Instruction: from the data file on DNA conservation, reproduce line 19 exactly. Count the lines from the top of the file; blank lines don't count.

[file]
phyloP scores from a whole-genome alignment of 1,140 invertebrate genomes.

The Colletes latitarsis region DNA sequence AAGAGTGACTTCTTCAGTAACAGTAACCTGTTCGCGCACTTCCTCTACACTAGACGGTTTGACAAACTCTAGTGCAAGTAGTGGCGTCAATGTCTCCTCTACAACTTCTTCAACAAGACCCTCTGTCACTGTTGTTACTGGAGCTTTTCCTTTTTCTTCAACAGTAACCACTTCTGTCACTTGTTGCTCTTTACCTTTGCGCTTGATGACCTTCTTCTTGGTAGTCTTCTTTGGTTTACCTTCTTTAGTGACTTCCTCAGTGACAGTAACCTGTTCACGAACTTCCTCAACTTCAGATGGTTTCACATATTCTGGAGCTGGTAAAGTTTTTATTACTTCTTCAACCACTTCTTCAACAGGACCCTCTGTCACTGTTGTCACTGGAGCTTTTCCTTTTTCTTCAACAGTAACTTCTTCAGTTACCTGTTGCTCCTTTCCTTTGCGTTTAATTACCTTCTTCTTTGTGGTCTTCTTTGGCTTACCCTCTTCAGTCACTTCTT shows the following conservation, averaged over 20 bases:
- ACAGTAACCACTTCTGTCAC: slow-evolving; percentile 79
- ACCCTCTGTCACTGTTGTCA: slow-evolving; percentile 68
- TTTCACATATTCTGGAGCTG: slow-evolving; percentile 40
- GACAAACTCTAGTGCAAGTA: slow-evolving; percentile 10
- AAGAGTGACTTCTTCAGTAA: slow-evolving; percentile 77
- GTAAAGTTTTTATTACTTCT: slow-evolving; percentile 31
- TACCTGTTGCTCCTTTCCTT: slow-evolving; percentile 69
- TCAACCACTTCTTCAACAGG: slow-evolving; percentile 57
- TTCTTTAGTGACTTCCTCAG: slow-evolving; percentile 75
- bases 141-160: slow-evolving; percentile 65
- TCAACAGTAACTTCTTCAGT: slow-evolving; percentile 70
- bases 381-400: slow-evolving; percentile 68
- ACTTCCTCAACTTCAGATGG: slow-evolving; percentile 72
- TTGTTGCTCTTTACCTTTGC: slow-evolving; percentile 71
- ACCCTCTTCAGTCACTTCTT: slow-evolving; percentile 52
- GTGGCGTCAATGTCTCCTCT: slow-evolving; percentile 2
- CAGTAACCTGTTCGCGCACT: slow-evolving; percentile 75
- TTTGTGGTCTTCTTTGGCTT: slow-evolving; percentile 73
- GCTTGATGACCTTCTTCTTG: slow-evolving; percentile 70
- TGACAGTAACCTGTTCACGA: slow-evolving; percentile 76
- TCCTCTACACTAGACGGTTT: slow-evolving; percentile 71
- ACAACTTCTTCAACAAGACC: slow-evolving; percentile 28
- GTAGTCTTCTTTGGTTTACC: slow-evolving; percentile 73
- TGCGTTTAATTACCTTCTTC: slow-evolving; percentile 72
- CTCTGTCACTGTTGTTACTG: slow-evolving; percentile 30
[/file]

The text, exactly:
- CAGTAACCTGTTCGCGCACT: slow-evolving; percentile 75